Of course, many of the provisions were not favorable to the lenders, but where there's smoke there's fire! Why, President Clinton had a perfectly good program that took over all the application, risk and administration -- just have the gub'mint do it, they're very good at borrowing money.
Congress could have achieved the same or even greater savings without forcing already financially pressed students and their families to shoulder even more debt had it been willing to take some business away from Sallie Mae and other lenders. Congress could have expanded a Clinton-era program in which schools forward loan applications directly to the federal government, rather than to middlemen. Several GAO and CBO studies have found that the direct-lending program costs taxpayers much less than extending loans through lenders like Sallie Mae. Government watchdogs have estimated that every dollar loaned through these middlemen costs the federal government at least 9 cents. The government, of course, can borrow more cheaply than businesses can. And it doesn't have to pay investors dividends or CEOs eight-figure pay packages like the $95 million taken home from 2000 to 2004 by Sallie Mae Chairman and former CEO Albert Lord.

So let me get this straight. A Republican adjusts a Federal program to have less involvement, pushing more administration and risk to the private sector, and setting a realistic interest rate for those who choose the program. And TNR sees this as proof of corruption.

It's going to be a long election cycle. If the Democrats want some free advice from jk -- as wrong as they are on this -- this is a good issue. Give away the store on student subsidies. The soccer moms will swoon and the moderates will see it as "a good investment in our nation." Only stingy old cruel weasels like me will point out that the private sector could likely do it better. And there is not a plurality of me. This is a winner.

Posted by John Kranz at 2:37 PM | Comments (2)
But AlexC thinks:

Just like slowing the growth of government spending is a "budget cut" so are curbing subsidies "raising interest rates"

Posted by: AlexC at February 12, 2006 5:33 PM
But Silence Dogood thinks:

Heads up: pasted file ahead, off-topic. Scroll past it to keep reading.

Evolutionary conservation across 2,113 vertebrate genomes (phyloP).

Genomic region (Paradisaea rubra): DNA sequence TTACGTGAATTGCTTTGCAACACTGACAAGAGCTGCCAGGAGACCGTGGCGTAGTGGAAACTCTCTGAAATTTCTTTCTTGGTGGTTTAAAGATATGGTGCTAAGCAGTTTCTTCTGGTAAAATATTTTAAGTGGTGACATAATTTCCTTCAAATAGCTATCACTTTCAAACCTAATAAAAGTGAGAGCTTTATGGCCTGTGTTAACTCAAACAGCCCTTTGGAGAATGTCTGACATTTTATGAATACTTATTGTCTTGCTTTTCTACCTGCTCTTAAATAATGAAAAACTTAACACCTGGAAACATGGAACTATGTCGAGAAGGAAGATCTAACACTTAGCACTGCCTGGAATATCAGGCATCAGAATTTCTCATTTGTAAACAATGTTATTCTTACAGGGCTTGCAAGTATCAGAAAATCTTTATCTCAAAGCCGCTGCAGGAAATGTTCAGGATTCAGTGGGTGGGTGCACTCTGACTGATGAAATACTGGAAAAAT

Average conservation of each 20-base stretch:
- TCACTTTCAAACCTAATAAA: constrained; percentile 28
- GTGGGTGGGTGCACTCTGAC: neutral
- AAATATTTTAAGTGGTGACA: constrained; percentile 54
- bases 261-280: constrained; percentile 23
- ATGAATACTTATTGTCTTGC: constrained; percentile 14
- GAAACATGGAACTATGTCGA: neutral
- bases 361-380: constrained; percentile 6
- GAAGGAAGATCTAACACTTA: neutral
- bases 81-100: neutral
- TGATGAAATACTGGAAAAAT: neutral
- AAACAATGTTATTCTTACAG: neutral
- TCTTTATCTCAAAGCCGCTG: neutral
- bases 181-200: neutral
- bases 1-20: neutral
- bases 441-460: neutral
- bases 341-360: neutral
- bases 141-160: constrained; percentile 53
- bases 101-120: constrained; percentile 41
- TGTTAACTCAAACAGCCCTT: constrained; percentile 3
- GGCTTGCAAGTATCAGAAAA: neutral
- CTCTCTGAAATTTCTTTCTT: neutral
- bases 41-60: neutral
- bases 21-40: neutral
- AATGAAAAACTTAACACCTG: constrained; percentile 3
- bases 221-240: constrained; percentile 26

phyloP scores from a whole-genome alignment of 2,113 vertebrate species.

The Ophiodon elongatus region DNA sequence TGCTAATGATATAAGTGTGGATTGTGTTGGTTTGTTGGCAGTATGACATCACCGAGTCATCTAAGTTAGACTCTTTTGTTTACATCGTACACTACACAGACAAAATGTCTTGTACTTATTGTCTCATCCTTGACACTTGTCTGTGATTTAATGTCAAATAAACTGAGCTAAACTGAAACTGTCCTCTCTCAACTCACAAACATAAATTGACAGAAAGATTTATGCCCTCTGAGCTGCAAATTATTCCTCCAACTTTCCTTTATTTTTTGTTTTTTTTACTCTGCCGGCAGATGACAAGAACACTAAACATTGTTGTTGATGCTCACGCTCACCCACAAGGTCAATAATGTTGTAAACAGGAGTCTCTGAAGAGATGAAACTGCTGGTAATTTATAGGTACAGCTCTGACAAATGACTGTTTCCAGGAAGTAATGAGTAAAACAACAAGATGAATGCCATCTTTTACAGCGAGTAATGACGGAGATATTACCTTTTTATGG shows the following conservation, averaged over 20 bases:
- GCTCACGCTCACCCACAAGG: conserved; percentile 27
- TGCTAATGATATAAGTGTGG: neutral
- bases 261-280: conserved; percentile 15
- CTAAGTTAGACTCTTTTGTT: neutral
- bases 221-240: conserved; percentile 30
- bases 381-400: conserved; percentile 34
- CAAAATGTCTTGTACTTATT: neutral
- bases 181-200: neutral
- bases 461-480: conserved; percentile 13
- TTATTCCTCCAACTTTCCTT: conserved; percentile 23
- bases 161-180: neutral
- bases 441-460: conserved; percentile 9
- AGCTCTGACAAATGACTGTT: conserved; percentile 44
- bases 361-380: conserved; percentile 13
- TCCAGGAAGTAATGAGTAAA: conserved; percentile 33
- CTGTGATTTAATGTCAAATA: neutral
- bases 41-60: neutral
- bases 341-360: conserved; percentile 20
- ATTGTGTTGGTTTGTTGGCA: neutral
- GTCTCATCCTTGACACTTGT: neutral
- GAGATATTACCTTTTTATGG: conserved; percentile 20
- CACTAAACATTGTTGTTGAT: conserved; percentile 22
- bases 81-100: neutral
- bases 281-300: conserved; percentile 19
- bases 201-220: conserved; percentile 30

I have never understood the details of student loans but they have always seemed a bit screwy to me. I would think that interest rate would be based on risk, yet unless I am wrong, the federal government guarantees the loans. Does any of this pushing of risk to the private sector include changes to the federal guarantee program?

Posted by: Silence Dogood at February 16, 2006 12:41 AM

February 3, 2006

VT - Senate

Here's the inaugural Spirit of '94 post.

Richard Tarrant of Vermont is running for Senator Jim Jefford's seat.

    Richard Tarrant's campaign Web site flashes a running tally of the national debt as a protest, he says, of the ``borrow-and-spend Republicans'' in Washington.

    Tarrant is a Republican. He's also a candidate for Vermont's open U.S. Senate seat and among a group of party insurgents who want Republicans to reconcile their stated philosophy of fiscal restraint with the spending binge they've led over the past five years. The debt ticker is at $8.199 trillion and counting.


In a sick way, I've got to hand it to the Democrats. At least the Democrats are honest about the federal budget. They want more of our money and they want to spend it. The Republicans lately have not been so honest. The GOP's line is something like "we want less of your money, and we'll spend less too." Unfortunately it's not like that in practice.
    "Fiscal responsibility is part of our Republican culture," said Tarrant, a 63-year-old millionaire who co-founded Burlington, Vermont-based software company IDX Systems Corp. "Any time we go away from that, I want to distance myself.''

Hear hear!
    That Tarrant, who is vying to replace independent Senator James Jeffords, and lawmakers such as Representative Mike Pence and Senator John McCain are running hard on an issue that once was a cornerstone of the party platform illustrates the dilemma that the Republicans face before the November election to decide control of Congress.

Finally... some movement. It's too bad that Mike Pence was uninterested in the House Leadership race, but I heard his name mentioned for the '08 Presidential Race.

As for Senator McCain, he has a really long road to hoe to get back in the good graces of many Republicans and even moreso with Republican activists (the primary voting types) over his Campaign Finance Reform law.

Let's hope that there are more Republicans out there willing to run on fiscal discipline and restraint.

Posted by AlexC at 12:11 PM | Comments (1)
But jk thinks:

Like my Laffey vs. Chafee concerns, the odds that a responsible conservative could get elected in a state that sends a Socialist to Congress, put Howard Dean in the Governor's seat, and went for John Kerry over George Bush 59-39% are pretty slim.

Getting rid of Senator Jeffords for *anybody* is a cause for celebration, though!

Posted by: jk at February 4, 2006 1:37 PM